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Content Benchmark E.12.B.2
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Earth Science
Atmospheric Process and Water Cycle
Solar System and Universe
  E.12.B.1
  E.12.B.2
  E.12.B.3
  E.12.B.4
  E.12.B.5
Earths Composition and Structure
Content Areas
Nature of Science (NOS)
Life Science
Earth Science
Physical Science

Students know stars are powered by nuclear fusion of lighter elements into heavier elements, which results in the release of large amounts of energy. I/S

The nearest star to us, the Sun, provides the vast majority of energy received on Earth. The Sun shines with a tremendous amount of light, consequently releasing large amounts of energy. But how is this energy created?

The primary source of energy in our Sun and all stars is nuclear fusion. In the predominant mechanism, four hydrogen ions (simply protons) are combined through collisions to create one helium ion (containing two protons and two neutrons). This process takes several intermediate steps, and can take place only where the temperature and density of the gas are higher than critical values.

Figure 1. In nuclear fusion of hydrogen, the basic process involves the conversion of four individual protons into a helium atom, containing two protons and two neutrons. Energy is emitted in the form of light in the process.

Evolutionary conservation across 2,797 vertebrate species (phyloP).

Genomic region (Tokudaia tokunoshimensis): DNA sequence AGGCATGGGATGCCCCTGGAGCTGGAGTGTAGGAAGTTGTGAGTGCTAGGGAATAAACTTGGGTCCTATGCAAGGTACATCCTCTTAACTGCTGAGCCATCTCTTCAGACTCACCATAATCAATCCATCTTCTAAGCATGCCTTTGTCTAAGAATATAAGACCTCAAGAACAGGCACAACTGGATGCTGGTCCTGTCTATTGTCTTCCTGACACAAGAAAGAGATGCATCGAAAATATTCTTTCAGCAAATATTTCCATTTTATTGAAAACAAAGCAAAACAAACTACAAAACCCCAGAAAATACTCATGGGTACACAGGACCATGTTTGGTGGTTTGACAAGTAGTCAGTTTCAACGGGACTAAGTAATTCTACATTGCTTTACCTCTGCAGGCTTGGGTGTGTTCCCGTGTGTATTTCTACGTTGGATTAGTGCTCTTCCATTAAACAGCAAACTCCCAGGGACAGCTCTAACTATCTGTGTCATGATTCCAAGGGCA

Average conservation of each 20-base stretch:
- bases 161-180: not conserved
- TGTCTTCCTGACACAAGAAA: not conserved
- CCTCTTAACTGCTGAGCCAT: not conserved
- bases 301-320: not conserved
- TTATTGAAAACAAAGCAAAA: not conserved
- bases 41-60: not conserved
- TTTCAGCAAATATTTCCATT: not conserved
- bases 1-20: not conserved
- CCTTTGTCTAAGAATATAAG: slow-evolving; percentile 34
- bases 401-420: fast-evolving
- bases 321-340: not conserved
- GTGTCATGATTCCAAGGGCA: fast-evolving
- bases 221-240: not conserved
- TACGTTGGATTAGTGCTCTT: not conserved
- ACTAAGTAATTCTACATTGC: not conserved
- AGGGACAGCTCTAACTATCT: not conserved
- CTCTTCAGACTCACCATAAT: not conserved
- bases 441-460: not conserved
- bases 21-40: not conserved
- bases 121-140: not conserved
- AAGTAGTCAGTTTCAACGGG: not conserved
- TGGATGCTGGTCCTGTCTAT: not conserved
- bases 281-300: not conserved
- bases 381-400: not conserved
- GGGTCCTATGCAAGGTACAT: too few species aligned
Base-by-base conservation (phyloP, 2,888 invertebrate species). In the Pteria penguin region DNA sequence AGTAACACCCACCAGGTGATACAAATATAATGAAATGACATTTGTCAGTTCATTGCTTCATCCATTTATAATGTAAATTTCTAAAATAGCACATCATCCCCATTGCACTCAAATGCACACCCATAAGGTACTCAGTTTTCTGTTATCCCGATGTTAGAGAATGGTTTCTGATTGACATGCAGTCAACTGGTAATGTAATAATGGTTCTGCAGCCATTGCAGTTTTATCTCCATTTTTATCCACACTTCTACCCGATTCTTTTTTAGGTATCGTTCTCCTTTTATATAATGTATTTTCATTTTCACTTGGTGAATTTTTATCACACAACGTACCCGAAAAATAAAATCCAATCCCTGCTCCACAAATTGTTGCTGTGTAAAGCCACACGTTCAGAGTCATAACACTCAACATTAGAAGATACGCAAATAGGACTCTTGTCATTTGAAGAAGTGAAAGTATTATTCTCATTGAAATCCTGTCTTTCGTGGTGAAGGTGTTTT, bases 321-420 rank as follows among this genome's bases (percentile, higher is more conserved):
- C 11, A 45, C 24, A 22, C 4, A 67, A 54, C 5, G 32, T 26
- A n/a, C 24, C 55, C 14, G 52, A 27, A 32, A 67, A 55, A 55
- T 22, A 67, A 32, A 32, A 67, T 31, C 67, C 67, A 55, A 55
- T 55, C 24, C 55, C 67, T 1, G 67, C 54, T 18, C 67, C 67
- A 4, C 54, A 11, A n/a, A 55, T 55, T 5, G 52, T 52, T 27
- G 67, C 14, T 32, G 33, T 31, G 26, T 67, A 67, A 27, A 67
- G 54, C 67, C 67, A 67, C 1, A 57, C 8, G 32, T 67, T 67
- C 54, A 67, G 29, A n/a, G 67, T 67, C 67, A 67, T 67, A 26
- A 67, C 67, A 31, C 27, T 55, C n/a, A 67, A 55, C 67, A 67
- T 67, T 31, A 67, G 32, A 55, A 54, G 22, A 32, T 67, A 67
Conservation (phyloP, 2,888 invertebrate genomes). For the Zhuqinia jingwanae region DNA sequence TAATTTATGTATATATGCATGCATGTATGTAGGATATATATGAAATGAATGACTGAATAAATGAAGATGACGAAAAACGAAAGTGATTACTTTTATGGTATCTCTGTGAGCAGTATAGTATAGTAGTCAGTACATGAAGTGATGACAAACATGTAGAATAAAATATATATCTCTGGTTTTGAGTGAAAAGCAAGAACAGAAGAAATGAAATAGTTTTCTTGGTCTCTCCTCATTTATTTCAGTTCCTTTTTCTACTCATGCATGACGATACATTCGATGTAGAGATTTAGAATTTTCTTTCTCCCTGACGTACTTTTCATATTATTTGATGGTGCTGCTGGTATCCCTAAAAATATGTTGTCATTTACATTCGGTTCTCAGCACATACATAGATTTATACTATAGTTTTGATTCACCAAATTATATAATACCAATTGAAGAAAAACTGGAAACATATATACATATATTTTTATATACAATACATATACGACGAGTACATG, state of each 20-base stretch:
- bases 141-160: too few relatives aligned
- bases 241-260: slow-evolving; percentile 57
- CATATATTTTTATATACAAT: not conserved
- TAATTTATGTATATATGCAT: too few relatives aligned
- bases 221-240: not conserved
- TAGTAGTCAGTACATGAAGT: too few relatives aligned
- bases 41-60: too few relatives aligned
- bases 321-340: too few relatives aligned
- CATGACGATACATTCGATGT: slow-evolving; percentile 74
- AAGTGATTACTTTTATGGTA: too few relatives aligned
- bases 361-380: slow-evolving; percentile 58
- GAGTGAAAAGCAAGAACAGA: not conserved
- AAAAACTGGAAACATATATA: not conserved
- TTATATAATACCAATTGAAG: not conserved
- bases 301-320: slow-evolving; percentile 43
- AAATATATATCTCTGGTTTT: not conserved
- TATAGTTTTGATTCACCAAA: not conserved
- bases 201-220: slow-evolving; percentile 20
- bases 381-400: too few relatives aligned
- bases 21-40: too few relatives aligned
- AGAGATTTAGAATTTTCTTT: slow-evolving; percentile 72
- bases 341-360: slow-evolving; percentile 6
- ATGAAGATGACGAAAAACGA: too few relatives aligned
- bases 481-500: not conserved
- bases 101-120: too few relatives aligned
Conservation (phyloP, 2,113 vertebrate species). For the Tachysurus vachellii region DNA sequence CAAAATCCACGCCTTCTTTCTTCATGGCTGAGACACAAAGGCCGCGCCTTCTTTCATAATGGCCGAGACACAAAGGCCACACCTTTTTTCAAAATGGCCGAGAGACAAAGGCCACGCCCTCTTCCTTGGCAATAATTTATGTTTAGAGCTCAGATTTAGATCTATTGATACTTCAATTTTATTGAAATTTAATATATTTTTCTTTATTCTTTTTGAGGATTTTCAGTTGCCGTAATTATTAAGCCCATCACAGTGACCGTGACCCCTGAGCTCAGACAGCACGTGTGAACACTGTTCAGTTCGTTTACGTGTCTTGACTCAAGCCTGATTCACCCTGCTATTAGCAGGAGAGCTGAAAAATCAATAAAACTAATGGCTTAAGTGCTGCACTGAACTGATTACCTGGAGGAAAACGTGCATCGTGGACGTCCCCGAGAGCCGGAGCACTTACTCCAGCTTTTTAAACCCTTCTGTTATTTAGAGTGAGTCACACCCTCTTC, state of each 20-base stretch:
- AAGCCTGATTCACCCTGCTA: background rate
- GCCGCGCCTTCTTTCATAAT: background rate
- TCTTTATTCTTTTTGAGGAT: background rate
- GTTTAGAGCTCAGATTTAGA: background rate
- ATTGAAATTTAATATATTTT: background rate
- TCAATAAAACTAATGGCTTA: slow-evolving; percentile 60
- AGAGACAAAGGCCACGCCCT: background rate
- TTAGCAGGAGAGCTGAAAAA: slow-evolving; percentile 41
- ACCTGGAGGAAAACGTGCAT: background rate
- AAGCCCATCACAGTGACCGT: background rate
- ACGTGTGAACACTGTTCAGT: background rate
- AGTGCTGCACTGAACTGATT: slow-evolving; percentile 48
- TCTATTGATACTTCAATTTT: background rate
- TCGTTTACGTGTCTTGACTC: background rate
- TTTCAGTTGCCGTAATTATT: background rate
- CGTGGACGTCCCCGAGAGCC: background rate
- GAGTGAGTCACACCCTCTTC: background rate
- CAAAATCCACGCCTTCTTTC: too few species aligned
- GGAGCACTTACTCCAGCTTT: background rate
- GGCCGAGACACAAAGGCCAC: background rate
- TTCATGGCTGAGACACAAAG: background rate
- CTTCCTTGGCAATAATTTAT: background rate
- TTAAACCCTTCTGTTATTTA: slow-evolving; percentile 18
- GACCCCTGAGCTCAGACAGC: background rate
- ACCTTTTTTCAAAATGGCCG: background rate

In this process, a tiny amount of mass is converted into energy through Einstein’s famous equation, E=mc2. However, when you consider that a star is extremely massive and contains more than a trillion trillion trillion trillion (that’s a 1 with 48 zeros after it) particles, it is no wonder that the star emits a huge amount of energy. As an example, the power (energy per unit time) emitted by the Sun is about 4 x 1026 Watts. The Sun puts out in one second the same amount of energy as would be created by 2.5 billion large power plants in one year!

To learn more about the process of nuclear fusion in stars, go to http://www.windows.ucar.edu/tour/link=/sun/Solar_interior/Nuclear_Reactions/
Fusion/fusion_reactions.html&edu=high
.

The high temperatures and densities required for nuclear fusion can be found in the cores of stars. The gravitational attraction between the gas particles pulls them into a very small region and causes them to move incredibly fast. In the core of the Sun, the temperature is more than 15 million Kelvin.